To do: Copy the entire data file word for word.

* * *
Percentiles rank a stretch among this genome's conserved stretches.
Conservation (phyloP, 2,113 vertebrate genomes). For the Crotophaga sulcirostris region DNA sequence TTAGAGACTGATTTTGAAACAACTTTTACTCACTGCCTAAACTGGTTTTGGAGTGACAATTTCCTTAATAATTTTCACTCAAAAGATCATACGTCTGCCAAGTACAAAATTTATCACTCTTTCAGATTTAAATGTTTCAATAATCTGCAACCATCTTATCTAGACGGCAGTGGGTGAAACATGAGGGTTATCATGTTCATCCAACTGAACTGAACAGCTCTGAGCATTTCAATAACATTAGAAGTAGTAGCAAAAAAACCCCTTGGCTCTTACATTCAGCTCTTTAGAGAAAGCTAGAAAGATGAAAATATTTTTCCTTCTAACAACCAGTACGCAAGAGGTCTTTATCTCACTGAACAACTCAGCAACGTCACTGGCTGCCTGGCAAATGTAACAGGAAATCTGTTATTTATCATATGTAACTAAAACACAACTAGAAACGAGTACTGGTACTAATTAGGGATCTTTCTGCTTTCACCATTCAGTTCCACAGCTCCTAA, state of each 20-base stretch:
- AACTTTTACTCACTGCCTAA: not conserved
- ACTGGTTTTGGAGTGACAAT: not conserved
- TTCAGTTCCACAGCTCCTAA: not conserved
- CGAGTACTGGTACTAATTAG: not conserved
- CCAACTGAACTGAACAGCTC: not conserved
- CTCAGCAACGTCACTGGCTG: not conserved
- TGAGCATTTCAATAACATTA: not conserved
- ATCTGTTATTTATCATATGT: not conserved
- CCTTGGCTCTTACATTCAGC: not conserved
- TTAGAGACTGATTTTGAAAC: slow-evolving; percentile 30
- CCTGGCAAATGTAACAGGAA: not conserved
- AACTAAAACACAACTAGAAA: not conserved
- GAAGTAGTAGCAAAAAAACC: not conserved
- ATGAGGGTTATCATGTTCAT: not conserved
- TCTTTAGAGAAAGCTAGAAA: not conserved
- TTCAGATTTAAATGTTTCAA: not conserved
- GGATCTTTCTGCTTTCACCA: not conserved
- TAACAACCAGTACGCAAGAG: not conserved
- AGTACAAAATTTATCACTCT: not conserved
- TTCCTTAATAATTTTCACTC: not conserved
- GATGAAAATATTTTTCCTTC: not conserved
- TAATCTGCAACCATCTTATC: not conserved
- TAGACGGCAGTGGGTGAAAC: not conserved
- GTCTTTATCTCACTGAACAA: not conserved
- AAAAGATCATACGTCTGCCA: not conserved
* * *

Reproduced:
Percentiles rank a stretch among this genome's conserved stretches.
Conservation (phyloP, 2,113 vertebrate genomes). For the Crotophaga sulcirostris region DNA sequence TTAGAGACTGATTTTGAAACAACTTTTACTCACTGCCTAAACTGGTTTTGGAGTGACAATTTCCTTAATAATTTTCACTCAAAAGATCATACGTCTGCCAAGTACAAAATTTATCACTCTTTCAGATTTAAATGTTTCAATAATCTGCAACCATCTTATCTAGACGGCAGTGGGTGAAACATGAGGGTTATCATGTTCATCCAACTGAACTGAACAGCTCTGAGCATTTCAATAACATTAGAAGTAGTAGCAAAAAAACCCCTTGGCTCTTACATTCAGCTCTTTAGAGAAAGCTAGAAAGATGAAAATATTTTTCCTTCTAACAACCAGTACGCAAGAGGTCTTTATCTCACTGAACAACTCAGCAACGTCACTGGCTGCCTGGCAAATGTAACAGGAAATCTGTTATTTATCATATGTAACTAAAACACAACTAGAAACGAGTACTGGTACTAATTAGGGATCTTTCTGCTTTCACCATTCAGTTCCACAGCTCCTAA, state of each 20-base stretch:
- AACTTTTACTCACTGCCTAA: not conserved
- ACTGGTTTTGGAGTGACAAT: not conserved
- TTCAGTTCCACAGCTCCTAA: not conserved
- CGAGTACTGGTACTAATTAG: not conserved
- CCAACTGAACTGAACAGCTC: not conserved
- CTCAGCAACGTCACTGGCTG: not conserved
- TGAGCATTTCAATAACATTA: not conserved
- ATCTGTTATTTATCATATGT: not conserved
- CCTTGGCTCTTACATTCAGC: not conserved
- TTAGAGACTGATTTTGAAAC: slow-evolving; percentile 30
- CCTGGCAAATGTAACAGGAA: not conserved
- AACTAAAACACAACTAGAAA: not conserved
- GAAGTAGTAGCAAAAAAACC: not conserved
- ATGAGGGTTATCATGTTCAT: not conserved
- TCTTTAGAGAAAGCTAGAAA: not conserved
- TTCAGATTTAAATGTTTCAA: not conserved
- GGATCTTTCTGCTTTCACCA: not conserved
- TAACAACCAGTACGCAAGAG: not conserved
- AGTACAAAATTTATCACTCT: not conserved
- TTCCTTAATAATTTTCACTC: not conserved
- GATGAAAATATTTTTCCTTC: not conserved
- TAATCTGCAACCATCTTATC: not conserved
- TAGACGGCAGTGGGTGAAAC: not conserved
- GTCTTTATCTCACTGAACAA: not conserved
- AAAAGATCATACGTCTGCCA: not conserved